For decades, Pakistan’s military has been the country’s most vital institution

Although it frequently intervened to oust elected governments, many Pakistanis saw this as salvation from the country’s blundering politicians. 

The military has suffered a catastrophic loss of prestige after the populist former prime minister Imran Khan directly challenged its influence. In response, Mr. Khan was ousted and jailed, and his party — despite winning the most parliamentary seats in a divisive February election — was shut out of a new civilian government

It is common knowledge in Pakistani political circles that significant portions of the military leadership, powerful military families and rank-and-file officers are sympathetic to Mr. Khan’s right-wing, anti-American vision for the country, which included aligning Pakistan more closely with China and Russia. 

Whether this internal rift can be healed will ultimately decide the direction and stability of Pakistan, which has nuclear arms and is the world’s fifth most populous.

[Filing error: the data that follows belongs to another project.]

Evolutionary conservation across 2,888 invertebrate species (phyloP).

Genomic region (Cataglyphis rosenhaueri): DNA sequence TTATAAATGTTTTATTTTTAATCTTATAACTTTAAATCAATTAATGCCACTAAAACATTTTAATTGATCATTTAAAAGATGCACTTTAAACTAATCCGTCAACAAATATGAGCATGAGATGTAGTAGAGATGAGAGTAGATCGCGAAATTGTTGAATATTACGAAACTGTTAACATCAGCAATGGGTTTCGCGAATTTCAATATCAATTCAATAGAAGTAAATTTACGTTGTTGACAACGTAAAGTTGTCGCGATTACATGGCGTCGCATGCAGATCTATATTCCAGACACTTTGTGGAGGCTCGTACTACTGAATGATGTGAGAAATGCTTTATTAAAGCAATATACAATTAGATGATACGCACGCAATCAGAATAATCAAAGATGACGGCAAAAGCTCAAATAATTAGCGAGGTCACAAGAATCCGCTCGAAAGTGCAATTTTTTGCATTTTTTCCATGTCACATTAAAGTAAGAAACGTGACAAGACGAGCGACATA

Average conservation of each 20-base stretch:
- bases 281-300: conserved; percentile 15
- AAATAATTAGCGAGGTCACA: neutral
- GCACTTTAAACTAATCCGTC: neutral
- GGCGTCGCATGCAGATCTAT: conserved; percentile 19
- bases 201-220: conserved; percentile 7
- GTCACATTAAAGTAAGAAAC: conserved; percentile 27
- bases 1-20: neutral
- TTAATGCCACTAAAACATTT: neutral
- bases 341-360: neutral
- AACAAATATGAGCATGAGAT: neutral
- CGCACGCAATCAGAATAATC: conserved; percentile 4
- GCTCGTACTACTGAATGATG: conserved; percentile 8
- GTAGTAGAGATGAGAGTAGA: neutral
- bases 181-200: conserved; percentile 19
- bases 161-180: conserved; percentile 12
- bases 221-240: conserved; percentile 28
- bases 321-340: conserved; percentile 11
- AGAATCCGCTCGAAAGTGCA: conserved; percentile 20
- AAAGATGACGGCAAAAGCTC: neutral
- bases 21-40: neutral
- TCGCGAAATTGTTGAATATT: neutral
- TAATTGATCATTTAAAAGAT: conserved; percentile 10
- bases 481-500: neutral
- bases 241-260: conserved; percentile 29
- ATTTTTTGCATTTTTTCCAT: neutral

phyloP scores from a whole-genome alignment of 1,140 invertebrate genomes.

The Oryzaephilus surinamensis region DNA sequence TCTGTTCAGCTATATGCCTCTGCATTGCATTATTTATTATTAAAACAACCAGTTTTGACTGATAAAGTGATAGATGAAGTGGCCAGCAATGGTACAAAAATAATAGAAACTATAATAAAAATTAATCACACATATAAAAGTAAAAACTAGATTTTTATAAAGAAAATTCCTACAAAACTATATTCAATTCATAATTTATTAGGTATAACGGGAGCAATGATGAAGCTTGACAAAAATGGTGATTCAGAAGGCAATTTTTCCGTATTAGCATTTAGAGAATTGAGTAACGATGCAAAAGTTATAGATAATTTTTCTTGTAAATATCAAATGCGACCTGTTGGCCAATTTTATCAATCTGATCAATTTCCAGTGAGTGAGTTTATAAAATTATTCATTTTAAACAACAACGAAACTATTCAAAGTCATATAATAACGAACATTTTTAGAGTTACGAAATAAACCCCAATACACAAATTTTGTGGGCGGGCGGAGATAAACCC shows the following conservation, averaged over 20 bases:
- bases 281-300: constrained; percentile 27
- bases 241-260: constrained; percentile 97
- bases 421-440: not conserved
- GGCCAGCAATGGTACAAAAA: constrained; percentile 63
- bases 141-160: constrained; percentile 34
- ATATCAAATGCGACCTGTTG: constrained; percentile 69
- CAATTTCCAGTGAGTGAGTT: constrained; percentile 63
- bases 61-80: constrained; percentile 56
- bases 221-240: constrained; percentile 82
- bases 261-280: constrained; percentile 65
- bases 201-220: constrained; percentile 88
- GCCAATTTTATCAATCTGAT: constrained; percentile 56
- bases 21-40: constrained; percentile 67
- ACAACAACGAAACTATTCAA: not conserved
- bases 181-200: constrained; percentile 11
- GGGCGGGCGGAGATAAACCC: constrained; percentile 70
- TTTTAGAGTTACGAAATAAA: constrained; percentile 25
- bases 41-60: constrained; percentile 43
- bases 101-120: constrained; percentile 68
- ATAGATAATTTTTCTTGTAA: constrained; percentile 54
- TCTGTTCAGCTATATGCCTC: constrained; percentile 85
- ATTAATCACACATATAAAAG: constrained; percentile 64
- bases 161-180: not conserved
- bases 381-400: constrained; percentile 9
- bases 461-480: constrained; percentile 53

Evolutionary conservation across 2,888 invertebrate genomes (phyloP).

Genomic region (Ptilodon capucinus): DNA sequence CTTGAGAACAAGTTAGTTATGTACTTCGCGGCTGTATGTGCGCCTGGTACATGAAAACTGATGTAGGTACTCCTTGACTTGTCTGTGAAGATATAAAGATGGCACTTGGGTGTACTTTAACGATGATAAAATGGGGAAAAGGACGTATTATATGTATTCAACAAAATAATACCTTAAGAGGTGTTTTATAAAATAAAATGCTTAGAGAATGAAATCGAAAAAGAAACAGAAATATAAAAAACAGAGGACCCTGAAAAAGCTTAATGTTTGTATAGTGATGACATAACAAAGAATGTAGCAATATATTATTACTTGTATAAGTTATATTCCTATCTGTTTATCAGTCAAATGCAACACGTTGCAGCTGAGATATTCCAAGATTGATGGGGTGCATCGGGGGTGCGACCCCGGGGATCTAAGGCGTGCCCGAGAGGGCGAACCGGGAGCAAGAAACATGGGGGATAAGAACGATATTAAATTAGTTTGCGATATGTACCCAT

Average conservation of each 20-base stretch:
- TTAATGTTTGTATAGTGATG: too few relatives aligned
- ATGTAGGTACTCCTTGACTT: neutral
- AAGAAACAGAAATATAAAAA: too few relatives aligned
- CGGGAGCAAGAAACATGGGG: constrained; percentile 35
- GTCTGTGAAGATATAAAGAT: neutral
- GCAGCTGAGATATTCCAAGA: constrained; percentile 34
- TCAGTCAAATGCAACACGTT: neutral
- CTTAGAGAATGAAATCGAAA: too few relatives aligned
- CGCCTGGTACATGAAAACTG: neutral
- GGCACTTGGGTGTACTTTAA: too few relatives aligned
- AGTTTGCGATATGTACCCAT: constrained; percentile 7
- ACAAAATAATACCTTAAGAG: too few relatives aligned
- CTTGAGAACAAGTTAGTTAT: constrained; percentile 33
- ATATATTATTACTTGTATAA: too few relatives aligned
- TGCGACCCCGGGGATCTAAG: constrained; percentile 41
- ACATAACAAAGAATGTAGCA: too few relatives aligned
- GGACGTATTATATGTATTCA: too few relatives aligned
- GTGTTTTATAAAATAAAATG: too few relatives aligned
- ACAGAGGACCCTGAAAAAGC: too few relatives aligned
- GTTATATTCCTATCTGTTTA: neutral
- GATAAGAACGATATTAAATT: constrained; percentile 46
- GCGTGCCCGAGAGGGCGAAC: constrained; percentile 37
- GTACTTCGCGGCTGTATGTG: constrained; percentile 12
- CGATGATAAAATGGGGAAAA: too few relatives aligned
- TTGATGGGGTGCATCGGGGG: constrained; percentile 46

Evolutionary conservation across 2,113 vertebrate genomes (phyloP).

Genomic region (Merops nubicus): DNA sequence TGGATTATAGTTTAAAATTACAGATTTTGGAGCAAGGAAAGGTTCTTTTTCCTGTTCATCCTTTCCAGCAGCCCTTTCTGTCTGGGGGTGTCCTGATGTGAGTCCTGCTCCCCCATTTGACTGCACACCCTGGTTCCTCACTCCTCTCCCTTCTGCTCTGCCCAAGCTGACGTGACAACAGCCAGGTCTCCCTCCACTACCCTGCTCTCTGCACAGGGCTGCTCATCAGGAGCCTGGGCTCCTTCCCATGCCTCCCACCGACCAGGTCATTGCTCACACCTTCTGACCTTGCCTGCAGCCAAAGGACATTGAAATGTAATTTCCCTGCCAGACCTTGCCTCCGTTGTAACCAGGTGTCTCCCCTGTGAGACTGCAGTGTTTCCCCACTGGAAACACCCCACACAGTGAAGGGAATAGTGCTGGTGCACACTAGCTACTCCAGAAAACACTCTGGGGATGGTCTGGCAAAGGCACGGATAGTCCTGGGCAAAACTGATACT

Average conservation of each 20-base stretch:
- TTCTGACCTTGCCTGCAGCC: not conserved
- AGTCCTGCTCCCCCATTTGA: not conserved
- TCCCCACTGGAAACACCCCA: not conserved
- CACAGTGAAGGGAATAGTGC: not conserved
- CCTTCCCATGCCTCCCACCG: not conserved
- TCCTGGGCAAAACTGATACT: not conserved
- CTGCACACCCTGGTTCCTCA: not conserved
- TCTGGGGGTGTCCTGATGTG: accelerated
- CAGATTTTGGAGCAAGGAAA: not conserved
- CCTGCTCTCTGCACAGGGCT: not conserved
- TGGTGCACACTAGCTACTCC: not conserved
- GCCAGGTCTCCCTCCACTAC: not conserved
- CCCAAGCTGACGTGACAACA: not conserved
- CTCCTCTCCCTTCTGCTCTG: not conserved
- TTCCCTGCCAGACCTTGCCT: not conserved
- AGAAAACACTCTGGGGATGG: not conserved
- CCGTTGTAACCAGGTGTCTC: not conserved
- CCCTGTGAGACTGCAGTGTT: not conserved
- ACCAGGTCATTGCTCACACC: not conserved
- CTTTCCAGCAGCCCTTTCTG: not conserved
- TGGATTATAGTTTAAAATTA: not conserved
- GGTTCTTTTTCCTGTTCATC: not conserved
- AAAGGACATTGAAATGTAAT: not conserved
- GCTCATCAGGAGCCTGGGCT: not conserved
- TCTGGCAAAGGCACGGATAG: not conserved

Army unity looks likely to hold for the time being. But all is not well in the military fraternity. 

Unless Pakistan’s generals can patch the rift over Mr. Khan, the country’s political stability, its security and its future will be difficult to predict.

Ms. Ayesha Siddiqa expert on Pakistan’s military New York Times 28 March 2024

Six books provide an introduction to a troubled, nuclear-armed country - Pakistan

The Economist 6 Ferbruary 2024

Earlier this year, Pakistan was on the verge of default before it secured yet another lifeline from the International Monetary Fund. 

Millions are falling into poverty while young Pakistanis try and flee to Europe. 

Meanwhile the government, long controlled by the military, is facing growing political polarization and a rise in terrorist attacks.

Bloomberg 12 October 2023


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